Over the past several years, few IT industry developments have been covered by the media as eagerly as Wal-Mart Stores' efforts in RFID and McDonald's and Starbucks' support for Wi-Fi. Much of this interest stems from the simple fact that most people prefer to read and write about things they actually know something about. Most stories about the projects of IT customers are a step or two away from our daily experiences, which makes them feel somewhat less real and compelling.
But there's also a deeper, more important attraction at work. These stories are telling us that something in the technology business is changing. The establishment of major new information technologies has nearly always been a vendor-led process. But with RFID and Wi-Fi, it seems clear that it's customers who are taking the lead. This is indeed newsworthy.
Look back at the evolution of the key technologies we work with today. Who did most of the initial promotion, who drove the standards process, and who tried to set the timetable for the marketplace to move forward? Overwhelmingly, IT vendors took the lead on these types of issues. But can you name any major RFID or Wi-Fi suppliers? Most of us can't, but even the general public seems to know what's happening at Wal-Mart, Starbucks and McDonald's.
Ultimately, the establishment of a new technology is about leadership, risk-taking and doing whatever is necessary to help it reach critical mass. This is what IT vendors are financially motivated to do, and it's what they stay up at night worrying about. That's why it's so easy for them to slip over the line into hype. The pressure on them to promote and succeed is often relentless.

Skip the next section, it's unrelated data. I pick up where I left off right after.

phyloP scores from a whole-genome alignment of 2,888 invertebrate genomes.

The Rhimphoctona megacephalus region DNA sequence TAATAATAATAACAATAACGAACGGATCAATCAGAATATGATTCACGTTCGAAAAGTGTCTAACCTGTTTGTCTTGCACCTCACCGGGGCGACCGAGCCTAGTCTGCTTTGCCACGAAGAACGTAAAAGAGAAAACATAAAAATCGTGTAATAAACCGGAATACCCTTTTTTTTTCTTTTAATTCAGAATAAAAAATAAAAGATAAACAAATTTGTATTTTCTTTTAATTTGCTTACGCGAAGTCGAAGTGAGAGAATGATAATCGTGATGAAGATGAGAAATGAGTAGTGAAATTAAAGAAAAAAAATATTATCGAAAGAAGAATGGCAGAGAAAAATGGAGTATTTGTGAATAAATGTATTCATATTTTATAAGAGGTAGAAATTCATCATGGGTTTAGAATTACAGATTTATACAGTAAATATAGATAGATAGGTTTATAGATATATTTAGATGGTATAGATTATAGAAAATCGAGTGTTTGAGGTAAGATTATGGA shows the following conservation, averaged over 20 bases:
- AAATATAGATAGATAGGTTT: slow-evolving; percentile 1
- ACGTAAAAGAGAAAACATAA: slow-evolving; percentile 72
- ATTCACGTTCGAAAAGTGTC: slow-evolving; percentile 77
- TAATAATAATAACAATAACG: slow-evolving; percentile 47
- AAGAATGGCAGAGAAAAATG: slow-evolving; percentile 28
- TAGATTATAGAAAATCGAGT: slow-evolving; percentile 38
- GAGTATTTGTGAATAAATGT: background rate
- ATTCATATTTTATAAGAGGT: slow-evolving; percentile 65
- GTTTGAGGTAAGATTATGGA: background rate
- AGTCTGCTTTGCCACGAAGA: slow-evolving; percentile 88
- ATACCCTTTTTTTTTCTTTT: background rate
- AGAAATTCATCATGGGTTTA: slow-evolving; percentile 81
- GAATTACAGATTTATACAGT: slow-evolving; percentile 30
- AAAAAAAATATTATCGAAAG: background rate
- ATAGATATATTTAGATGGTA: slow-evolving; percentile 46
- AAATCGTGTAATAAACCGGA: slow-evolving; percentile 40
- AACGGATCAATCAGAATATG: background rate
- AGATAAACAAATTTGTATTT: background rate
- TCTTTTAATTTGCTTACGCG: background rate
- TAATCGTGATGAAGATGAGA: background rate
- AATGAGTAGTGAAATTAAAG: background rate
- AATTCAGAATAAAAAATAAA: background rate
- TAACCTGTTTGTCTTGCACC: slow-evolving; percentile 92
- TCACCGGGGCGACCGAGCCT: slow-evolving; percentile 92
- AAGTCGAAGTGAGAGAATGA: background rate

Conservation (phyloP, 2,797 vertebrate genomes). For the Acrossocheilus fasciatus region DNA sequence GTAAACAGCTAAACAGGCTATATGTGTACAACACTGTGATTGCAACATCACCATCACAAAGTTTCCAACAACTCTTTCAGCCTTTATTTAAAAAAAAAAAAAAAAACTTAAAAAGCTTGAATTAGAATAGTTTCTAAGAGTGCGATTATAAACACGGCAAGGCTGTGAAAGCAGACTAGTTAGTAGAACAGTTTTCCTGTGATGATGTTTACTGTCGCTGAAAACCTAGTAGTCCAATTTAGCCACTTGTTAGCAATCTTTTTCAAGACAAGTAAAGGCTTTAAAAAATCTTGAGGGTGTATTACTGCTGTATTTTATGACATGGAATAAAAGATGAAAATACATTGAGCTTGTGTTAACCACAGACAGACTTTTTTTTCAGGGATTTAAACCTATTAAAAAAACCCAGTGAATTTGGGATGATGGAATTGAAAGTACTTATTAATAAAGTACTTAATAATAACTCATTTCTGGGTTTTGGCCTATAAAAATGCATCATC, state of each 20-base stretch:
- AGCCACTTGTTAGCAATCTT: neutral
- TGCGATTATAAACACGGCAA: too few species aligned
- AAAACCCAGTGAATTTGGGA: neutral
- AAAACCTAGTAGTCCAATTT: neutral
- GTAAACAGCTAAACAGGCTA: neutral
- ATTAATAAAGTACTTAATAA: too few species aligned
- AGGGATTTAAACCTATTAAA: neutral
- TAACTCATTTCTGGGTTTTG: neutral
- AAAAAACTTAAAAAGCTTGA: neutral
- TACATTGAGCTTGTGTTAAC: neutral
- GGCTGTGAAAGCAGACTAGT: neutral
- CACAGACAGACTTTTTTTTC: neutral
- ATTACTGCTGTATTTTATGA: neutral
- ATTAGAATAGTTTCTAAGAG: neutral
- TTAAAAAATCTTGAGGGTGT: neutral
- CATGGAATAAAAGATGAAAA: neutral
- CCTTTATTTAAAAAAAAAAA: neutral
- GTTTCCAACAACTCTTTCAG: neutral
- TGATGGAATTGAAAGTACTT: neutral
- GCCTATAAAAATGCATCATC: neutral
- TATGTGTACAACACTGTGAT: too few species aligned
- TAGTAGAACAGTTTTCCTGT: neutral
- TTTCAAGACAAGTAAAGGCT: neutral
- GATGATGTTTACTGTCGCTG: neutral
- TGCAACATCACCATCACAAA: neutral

But isn't this exactly what is happening now with Wal-Mart? The company is becoming synonymous with the commercial use of RFID in the same way that PalmOne has been with PDAs, or Microsoft with tablet PCs. This means that if RFID technology proves to be immature, if partners resist or if key deadlines are missed, it's Wal-Mart that will take the media heat and lose credibility, just as Microsoft does when projects such as Longhorn stretch into the indefinite future.
From a broader industry perspective, the key question is whether this shift from supplier to customer leadership is limited to these isolated cases or is part of a wider trend. The evidence suggests that it's the latter. Look at the role that Amazon is playing in Web services, or the way RosettaNet and others are moving forward on the next generation of supply chain standards.
For decades, customers have complained that IT vendors hype their products and deliberately build in self-serving levels of incompatibility. They have accused vendors of everything from greed to incompetence and dishonesty. But these same customers will soon find out whether they can do the job any better themselves. If they can't, today's mostly friendly media coverage will surely turn sour.